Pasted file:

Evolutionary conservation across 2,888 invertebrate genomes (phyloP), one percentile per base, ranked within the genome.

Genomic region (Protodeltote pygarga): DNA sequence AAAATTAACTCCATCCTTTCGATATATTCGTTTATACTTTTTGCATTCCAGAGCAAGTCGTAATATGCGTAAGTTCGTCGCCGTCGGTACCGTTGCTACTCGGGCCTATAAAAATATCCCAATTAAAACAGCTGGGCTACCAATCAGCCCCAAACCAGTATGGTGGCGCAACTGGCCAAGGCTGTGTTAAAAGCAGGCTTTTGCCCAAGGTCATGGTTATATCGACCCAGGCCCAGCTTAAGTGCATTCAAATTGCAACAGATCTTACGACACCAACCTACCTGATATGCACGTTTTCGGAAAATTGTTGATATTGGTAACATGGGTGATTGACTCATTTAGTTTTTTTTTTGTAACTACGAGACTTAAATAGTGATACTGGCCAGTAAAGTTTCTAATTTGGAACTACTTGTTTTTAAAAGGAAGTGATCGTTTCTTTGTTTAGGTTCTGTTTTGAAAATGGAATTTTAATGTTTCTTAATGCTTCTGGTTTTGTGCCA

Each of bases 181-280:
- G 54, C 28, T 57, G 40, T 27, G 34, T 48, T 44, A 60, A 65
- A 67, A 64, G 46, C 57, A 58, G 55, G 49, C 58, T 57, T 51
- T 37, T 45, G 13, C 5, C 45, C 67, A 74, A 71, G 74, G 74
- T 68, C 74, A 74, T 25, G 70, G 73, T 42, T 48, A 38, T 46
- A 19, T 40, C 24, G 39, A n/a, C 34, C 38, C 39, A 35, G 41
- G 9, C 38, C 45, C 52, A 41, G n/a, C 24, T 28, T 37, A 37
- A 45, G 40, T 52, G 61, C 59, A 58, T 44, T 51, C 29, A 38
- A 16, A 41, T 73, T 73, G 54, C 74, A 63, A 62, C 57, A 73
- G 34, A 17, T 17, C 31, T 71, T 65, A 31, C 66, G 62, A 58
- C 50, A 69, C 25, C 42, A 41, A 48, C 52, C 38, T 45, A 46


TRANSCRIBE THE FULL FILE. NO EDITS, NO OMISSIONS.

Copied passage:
Evolutionary conservation across 2,888 invertebrate genomes (phyloP), one percentile per base, ranked within the genome.

Genomic region (Protodeltote pygarga): DNA sequence AAAATTAACTCCATCCTTTCGATATATTCGTTTATACTTTTTGCATTCCAGAGCAAGTCGTAATATGCGTAAGTTCGTCGCCGTCGGTACCGTTGCTACTCGGGCCTATAAAAATATCCCAATTAAAACAGCTGGGCTACCAATCAGCCCCAAACCAGTATGGTGGCGCAACTGGCCAAGGCTGTGTTAAAAGCAGGCTTTTGCCCAAGGTCATGGTTATATCGACCCAGGCCCAGCTTAAGTGCATTCAAATTGCAACAGATCTTACGACACCAACCTACCTGATATGCACGTTTTCGGAAAATTGTTGATATTGGTAACATGGGTGATTGACTCATTTAGTTTTTTTTTTGTAACTACGAGACTTAAATAGTGATACTGGCCAGTAAAGTTTCTAATTTGGAACTACTTGTTTTTAAAAGGAAGTGATCGTTTCTTTGTTTAGGTTCTGTTTTGAAAATGGAATTTTAATGTTTCTTAATGCTTCTGGTTTTGTGCCA

Each of bases 181-280:
- G 54, C 28, T 57, G 40, T 27, G 34, T 48, T 44, A 60, A 65
- A 67, A 64, G 46, C 57, A 58, G 55, G 49, C 58, T 57, T 51
- T 37, T 45, G 13, C 5, C 45, C 67, A 74, A 71, G 74, G 74
- T 68, C 74, A 74, T 25, G 70, G 73, T 42, T 48, A 38, T 46
- A 19, T 40, C 24, G 39, A n/a, C 34, C 38, C 39, A 35, G 41
- G 9, C 38, C 45, C 52, A 41, G n/a, C 24, T 28, T 37, A 37
- A 45, G 40, T 52, G 61, C 59, A 58, T 44, T 51, C 29, A 38
- A 16, A 41, T 73, T 73, G 54, C 74, A 63, A 62, C 57, A 73
- G 34, A 17, T 17, C 31, T 71, T 65, A 31, C 66, G 62, A 58
- C 50, A 69, C 25, C 42, A 41, A 48, C 52, C 38, T 45, A 46